AZTEC — The city's 1998 annexation of 320 acres east of downtown never officially happened.
City staff discovered that fact during recent discussions with the New Mexico State Land Office about acquiring a special-use permit allowing an environmental study on 20 acres of property within the annexed area. That property near the Aztec Speedway on the south end of the city was used for a city landfill. The landfill was capped in the late 1980s after three decades of use.
The landfill parcel and another parcel of about 30 acres that also lies within the annexed area are state trust land. State trust land was set aside when New Mexico was granted statehood in 1912. The Land Office leases the land for various uses and the revenue primarily benefits public schools, universities and hospitals.
The two parcels were included as part of the city's 1998 expansion eastward under then-mayor Mike Arnold.
Annexing trust land requires state approval, which was never finalized. State and local officials say it's not clear which party was responsible.
"It never happened, so here we are all these years later officially finalizing the agreement," said Roshana Moojen, Aztec's outgoing community development director.
On Tuesday, city commissioners approved a new annexation agreement with the Land Office that corrects and finalizes the annexation of the land.
With a finalized annexation agreement, the city can now negotiate with the Land Office to develop a planning and zoning agreement. The agreement would allow the city to regulate uses of the trust land within city limits and afford it joint review authority with the Land Office regarding future commercial leases.
Before the area is developed, the city plans to complete an environmental analysis of the landfill parcel.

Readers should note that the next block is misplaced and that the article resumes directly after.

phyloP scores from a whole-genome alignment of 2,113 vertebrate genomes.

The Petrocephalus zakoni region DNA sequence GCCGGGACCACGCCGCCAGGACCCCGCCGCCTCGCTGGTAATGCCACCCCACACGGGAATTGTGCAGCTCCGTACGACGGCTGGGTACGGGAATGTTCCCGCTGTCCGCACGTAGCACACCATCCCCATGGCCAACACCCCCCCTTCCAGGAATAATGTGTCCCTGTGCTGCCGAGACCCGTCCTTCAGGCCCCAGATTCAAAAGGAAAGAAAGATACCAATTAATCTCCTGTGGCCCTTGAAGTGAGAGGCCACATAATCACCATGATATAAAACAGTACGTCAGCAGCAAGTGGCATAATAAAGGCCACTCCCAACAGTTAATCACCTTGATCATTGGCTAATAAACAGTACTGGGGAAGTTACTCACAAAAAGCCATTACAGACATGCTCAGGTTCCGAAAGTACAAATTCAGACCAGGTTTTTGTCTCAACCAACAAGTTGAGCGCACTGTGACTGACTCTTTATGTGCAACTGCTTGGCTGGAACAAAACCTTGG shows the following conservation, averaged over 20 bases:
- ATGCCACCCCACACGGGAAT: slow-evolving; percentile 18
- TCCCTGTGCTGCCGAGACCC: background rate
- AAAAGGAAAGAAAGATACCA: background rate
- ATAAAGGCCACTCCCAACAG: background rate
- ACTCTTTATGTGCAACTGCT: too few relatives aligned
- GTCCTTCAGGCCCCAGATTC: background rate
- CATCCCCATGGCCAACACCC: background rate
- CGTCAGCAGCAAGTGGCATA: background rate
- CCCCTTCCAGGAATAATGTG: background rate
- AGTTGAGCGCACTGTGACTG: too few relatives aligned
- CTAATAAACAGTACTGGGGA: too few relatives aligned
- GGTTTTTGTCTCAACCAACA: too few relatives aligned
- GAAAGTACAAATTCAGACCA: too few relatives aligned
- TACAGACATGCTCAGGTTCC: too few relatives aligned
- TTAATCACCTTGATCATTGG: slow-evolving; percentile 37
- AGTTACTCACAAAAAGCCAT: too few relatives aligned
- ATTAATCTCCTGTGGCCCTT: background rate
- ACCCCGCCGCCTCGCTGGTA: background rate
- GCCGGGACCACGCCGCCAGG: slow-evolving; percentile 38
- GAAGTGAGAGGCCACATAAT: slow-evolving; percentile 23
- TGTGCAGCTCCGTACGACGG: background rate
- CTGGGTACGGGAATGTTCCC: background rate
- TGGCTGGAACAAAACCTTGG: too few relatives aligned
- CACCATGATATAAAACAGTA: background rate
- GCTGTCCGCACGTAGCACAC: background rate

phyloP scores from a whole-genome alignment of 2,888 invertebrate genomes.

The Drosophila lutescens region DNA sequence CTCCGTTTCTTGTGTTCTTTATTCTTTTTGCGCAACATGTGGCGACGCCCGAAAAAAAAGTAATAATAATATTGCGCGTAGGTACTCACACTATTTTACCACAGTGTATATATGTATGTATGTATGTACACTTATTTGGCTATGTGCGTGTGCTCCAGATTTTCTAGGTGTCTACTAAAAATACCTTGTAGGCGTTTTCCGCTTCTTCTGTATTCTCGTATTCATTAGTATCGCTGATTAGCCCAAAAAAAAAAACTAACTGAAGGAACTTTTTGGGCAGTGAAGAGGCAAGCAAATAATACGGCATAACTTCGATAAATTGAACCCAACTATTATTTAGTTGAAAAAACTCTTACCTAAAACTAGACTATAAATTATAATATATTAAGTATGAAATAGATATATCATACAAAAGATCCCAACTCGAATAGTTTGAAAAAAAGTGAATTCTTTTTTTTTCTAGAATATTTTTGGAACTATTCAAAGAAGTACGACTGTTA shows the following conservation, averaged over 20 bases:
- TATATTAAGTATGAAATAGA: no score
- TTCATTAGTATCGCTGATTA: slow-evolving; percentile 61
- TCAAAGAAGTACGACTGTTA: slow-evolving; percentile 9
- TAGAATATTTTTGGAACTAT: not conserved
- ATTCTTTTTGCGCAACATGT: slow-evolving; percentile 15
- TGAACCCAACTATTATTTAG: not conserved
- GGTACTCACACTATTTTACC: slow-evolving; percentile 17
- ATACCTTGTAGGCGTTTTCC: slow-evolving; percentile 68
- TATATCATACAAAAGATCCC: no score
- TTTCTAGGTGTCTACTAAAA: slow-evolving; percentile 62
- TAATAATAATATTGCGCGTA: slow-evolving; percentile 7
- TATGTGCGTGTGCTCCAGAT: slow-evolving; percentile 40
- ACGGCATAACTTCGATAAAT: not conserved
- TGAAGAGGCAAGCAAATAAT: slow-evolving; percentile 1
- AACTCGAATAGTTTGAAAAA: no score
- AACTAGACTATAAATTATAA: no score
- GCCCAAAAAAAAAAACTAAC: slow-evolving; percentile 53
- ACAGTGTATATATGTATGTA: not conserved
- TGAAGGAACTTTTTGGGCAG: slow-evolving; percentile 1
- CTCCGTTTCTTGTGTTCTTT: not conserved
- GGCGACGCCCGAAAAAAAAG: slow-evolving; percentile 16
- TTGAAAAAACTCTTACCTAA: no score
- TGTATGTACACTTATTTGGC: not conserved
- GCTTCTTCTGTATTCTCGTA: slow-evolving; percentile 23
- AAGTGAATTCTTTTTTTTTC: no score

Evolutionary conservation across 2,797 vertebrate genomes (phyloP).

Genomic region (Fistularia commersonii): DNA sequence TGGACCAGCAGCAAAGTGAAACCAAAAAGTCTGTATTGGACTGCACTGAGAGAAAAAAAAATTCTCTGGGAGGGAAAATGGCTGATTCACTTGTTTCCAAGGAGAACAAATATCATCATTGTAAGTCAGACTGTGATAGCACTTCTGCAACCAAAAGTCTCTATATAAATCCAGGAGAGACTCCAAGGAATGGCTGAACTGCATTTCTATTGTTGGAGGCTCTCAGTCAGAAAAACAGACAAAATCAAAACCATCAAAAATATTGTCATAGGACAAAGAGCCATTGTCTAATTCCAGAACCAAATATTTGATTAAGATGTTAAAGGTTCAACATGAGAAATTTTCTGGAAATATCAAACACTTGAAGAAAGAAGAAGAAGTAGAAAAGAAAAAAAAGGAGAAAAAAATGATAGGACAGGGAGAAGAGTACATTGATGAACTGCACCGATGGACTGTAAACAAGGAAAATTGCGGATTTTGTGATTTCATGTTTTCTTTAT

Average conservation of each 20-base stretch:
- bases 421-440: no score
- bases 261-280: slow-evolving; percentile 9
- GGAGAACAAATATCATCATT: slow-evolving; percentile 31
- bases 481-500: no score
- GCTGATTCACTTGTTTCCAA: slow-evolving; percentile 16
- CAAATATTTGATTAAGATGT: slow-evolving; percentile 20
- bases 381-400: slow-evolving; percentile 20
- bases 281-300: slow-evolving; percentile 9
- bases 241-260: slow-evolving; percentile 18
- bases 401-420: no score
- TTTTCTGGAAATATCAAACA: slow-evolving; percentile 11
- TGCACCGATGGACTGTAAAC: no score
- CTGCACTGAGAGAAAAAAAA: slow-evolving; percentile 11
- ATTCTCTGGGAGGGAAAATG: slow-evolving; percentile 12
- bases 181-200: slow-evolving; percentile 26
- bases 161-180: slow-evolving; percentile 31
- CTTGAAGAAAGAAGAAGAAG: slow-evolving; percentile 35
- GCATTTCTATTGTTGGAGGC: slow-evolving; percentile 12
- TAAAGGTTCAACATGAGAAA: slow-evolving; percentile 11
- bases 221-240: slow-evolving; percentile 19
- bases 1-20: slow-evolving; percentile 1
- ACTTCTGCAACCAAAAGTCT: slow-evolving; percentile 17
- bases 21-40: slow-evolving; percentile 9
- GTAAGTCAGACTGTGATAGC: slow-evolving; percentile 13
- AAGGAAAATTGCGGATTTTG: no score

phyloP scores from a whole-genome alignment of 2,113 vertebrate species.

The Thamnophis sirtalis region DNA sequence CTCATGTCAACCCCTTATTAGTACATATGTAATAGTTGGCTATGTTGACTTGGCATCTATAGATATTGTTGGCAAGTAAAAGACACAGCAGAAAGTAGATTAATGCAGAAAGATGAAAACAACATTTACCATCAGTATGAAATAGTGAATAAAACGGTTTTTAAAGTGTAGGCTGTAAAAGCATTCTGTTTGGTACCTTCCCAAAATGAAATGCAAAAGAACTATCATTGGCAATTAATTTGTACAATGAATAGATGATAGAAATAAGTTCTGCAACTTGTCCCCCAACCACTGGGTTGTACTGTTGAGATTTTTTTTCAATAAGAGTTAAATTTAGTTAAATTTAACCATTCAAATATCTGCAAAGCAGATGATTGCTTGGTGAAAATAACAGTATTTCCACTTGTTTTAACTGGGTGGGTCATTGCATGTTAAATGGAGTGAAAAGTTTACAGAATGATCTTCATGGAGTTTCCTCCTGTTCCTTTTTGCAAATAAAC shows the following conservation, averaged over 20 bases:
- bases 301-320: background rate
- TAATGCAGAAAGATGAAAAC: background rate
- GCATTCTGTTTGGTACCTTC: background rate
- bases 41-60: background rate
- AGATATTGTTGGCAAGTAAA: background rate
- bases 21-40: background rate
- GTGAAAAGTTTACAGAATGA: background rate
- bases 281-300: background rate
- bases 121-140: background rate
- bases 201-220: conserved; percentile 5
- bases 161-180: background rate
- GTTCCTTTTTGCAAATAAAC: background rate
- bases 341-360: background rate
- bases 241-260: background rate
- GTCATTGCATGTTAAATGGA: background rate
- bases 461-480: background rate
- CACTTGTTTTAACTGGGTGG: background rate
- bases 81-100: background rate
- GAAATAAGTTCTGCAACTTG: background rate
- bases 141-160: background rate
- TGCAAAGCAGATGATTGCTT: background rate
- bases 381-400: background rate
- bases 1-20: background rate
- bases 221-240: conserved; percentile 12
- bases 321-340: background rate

"The city's interest is in finalizing the environmental study on the historic landfill to ensure there's no risk to human health," Moojen said.
In 2000, a surface-based, or "Phase One," environmental study was completed at the site. The finalized annexation agreement paves the way for a second, or "Phase Two," environmental study at the landfill, including soil and groundwater sampling and testing.
New Mexico Commissioner of Public Lands Ray Powell said the problem with the annexation was a technicality. And, he added, he is pushing for greater awareness of public trust land throughout the state.
"Apparently, the communication between Aztec and the Land Office (in 1998) was not as effective as it should be and therefore (the annexation) wasn't valid," Powell said. "But we're now working very well with the city to ensure trust land is tended to well."
In 1912, New Mexico started with 13 million acres of surface land and mineral estate acreage, roughly 11 percent of the state, Powell said. Today, the state has 9 million acres of working trust land.
"Commissioners sell, lease or trade the land without anybody else's approval," Powell said. "If there's a lot of sunshine and attention (paid to the State Land Office), good things can happen. The healthier and more prosperous local communities are, the more valuable the state land is. This is part and parcel with what we're invested in doing."
Over the last three years, the state's working lands have generated $2 billion, and 94 percent of that has gone directly to public schools, Powell said.
Although the landfill has been closed for more than two decades, Aztec had been paying an annual lease on land. Two years ago city officials terminated the lease.